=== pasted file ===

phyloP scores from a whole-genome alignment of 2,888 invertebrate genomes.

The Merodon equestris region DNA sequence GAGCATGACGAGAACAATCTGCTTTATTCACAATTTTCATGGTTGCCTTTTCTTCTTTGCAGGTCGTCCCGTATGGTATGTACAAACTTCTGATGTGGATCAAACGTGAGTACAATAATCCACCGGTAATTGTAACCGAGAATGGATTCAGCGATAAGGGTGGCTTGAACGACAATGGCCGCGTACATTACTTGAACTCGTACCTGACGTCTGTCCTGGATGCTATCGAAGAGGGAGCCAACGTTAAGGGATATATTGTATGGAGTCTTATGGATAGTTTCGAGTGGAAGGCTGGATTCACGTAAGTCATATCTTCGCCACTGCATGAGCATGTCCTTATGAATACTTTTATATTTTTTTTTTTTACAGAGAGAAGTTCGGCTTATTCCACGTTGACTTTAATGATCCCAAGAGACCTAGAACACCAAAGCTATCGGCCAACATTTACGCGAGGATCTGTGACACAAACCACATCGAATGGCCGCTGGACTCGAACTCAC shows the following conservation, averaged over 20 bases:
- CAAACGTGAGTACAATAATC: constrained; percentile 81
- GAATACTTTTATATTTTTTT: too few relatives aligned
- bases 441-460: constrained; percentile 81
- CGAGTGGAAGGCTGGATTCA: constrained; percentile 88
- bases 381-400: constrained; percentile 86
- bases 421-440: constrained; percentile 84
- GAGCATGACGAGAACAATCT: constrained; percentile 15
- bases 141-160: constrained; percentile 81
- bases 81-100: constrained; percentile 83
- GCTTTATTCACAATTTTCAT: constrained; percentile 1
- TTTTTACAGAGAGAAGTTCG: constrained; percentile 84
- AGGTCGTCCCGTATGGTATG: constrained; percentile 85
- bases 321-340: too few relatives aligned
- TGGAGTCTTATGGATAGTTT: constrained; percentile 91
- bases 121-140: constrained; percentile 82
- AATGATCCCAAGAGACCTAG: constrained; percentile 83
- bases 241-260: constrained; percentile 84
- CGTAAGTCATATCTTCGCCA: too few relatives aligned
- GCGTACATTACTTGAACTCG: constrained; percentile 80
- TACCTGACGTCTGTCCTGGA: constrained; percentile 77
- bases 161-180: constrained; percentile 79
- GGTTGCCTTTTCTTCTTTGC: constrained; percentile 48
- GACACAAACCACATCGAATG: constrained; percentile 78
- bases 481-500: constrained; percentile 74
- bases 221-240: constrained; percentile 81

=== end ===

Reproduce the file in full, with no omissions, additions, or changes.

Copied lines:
phyloP scores from a whole-genome alignment of 2,888 invertebrate genomes.

The Merodon equestris region DNA sequence GAGCATGACGAGAACAATCTGCTTTATTCACAATTTTCATGGTTGCCTTTTCTTCTTTGCAGGTCGTCCCGTATGGTATGTACAAACTTCTGATGTGGATCAAACGTGAGTACAATAATCCACCGGTAATTGTAACCGAGAATGGATTCAGCGATAAGGGTGGCTTGAACGACAATGGCCGCGTACATTACTTGAACTCGTACCTGACGTCTGTCCTGGATGCTATCGAAGAGGGAGCCAACGTTAAGGGATATATTGTATGGAGTCTTATGGATAGTTTCGAGTGGAAGGCTGGATTCACGTAAGTCATATCTTCGCCACTGCATGAGCATGTCCTTATGAATACTTTTATATTTTTTTTTTTTACAGAGAGAAGTTCGGCTTATTCCACGTTGACTTTAATGATCCCAAGAGACCTAGAACACCAAAGCTATCGGCCAACATTTACGCGAGGATCTGTGACACAAACCACATCGAATGGCCGCTGGACTCGAACTCAC shows the following conservation, averaged over 20 bases:
- CAAACGTGAGTACAATAATC: constrained; percentile 81
- GAATACTTTTATATTTTTTT: too few relatives aligned
- bases 441-460: constrained; percentile 81
- CGAGTGGAAGGCTGGATTCA: constrained; percentile 88
- bases 381-400: constrained; percentile 86
- bases 421-440: constrained; percentile 84
- GAGCATGACGAGAACAATCT: constrained; percentile 15
- bases 141-160: constrained; percentile 81
- bases 81-100: constrained; percentile 83
- GCTTTATTCACAATTTTCAT: constrained; percentile 1
- TTTTTACAGAGAGAAGTTCG: constrained; percentile 84
- AGGTCGTCCCGTATGGTATG: constrained; percentile 85
- bases 321-340: too few relatives aligned
- TGGAGTCTTATGGATAGTTT: constrained; percentile 91
- bases 121-140: constrained; percentile 82
- AATGATCCCAAGAGACCTAG: constrained; percentile 83
- bases 241-260: constrained; percentile 84
- CGTAAGTCATATCTTCGCCA: too few relatives aligned
- GCGTACATTACTTGAACTCG: constrained; percentile 80
- TACCTGACGTCTGTCCTGGA: constrained; percentile 77
- bases 161-180: constrained; percentile 79
- GGTTGCCTTTTCTTCTTTGC: constrained; percentile 48
- GACACAAACCACATCGAATG: constrained; percentile 78
- bases 481-500: constrained; percentile 74
- bases 221-240: constrained; percentile 81